Do you have to do any special type of winter protection?

Thanks again,
Bart

    Bookmark   January 12, 2012 at 2:31PM
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Scott F Smith(6B/7A MD)

Bart, your lows sound about the same as mine - in the last ten years I have been from -2F to 7F as the lowest low, and average at about 2F. I don't protect them at all, and have never seen any dieback at all. This compares to blackberries, muscadines, and figs which have seen dieback in bad years which makes me think I could even take a bad winter and come out OK. The major problem for fuzzy kiwis is temperature swings causing them to leaf out too early in the spring. I don't have that problem where I am and I expect you may not be too different.

In terms of growth they are similar to the hardy ones but somewhat more vigorous. I have them all on one trellis. I interplanted them and I am now thinning out the hardy ones and letting the fuzzy ones take over.

I wouldn't recommend any variety besides Saanichton, most of them ripen too late. I expect there will be others ripening early enough but I still have a few years before I will know that.

Scott

    Bookmark   January 12, 2012 at 4:43PM
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bart1(6/7 Northern VA)

Thanks Scott! The order has been placed! One Saanichton and one male.

What other fuzzies are you trialing now?

    Bookmark   January 13, 2012 at 8:22AM
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Scott F Smith(6B/7A MD)

Bart, I have Exbury, Blake, had Elmwood until it died recently, plus several seedlings. These are all supposed to be earlier ripening varieties.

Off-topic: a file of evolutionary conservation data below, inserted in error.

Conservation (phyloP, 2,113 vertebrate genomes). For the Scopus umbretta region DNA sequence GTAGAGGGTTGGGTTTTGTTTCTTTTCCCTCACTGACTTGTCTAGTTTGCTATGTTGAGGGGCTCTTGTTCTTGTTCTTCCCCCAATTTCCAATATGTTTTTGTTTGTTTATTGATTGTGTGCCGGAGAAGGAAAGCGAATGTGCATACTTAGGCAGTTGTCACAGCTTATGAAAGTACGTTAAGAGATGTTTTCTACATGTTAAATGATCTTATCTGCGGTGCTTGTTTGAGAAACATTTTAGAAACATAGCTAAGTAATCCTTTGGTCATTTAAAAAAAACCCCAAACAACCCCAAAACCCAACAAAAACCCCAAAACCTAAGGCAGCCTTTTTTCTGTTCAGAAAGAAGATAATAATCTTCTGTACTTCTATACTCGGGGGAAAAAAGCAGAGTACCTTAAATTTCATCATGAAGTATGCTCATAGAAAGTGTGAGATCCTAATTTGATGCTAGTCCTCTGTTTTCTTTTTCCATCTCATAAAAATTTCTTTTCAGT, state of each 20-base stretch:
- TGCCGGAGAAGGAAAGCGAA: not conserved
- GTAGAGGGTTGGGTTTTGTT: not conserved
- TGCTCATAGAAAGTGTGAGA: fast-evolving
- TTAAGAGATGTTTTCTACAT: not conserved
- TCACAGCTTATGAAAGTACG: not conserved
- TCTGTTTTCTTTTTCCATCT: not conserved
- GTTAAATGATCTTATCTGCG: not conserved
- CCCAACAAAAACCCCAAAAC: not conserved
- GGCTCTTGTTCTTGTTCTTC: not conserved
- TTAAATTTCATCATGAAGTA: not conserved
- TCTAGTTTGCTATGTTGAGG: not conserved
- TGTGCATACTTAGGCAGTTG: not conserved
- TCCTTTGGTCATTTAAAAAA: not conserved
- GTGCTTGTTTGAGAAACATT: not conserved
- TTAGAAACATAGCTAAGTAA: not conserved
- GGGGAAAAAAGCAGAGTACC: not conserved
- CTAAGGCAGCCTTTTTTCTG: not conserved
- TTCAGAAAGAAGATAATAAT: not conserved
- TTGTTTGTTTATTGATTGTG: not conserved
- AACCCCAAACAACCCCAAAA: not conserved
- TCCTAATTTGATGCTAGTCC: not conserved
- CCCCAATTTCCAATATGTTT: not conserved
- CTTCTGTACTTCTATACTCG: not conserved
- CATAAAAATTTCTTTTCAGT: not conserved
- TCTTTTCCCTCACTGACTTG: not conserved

I should go pull some Saanichton out of the fridge and see how they are doing, they usually are best in February but some are probably ripe already. They do need to be fridged until mid-winter if they are to be fully ripe. I like that fact, there is nothing like fresh home-grown fruit in the middle of winter!

Scott

    Bookmark   January 13, 2012 at 8:45AM
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bob_z6(6b/7a SW CT)

Scott,

Do any/all of the fuzzy varieties give your tongue an unpleasant tingling? I like the ones from the grocery store, but within a few minutes I feel the tingle.

I haven't noticed any tingle with the hardy kiwi. In conjunction with no peeling, it makes eating them a lot more pleasant.

Bob

    Bookmark   January 13, 2012 at 10:59AM
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bart1(6/7 Northern VA)

Thanks Scott!

I had no idea they didn't ripen on the vine. Are they inedible when freshly picked or just not as good as they could be?

    Bookmark   January 13, 2012 at 11:32AM
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Scott F Smith(6B/7A MD)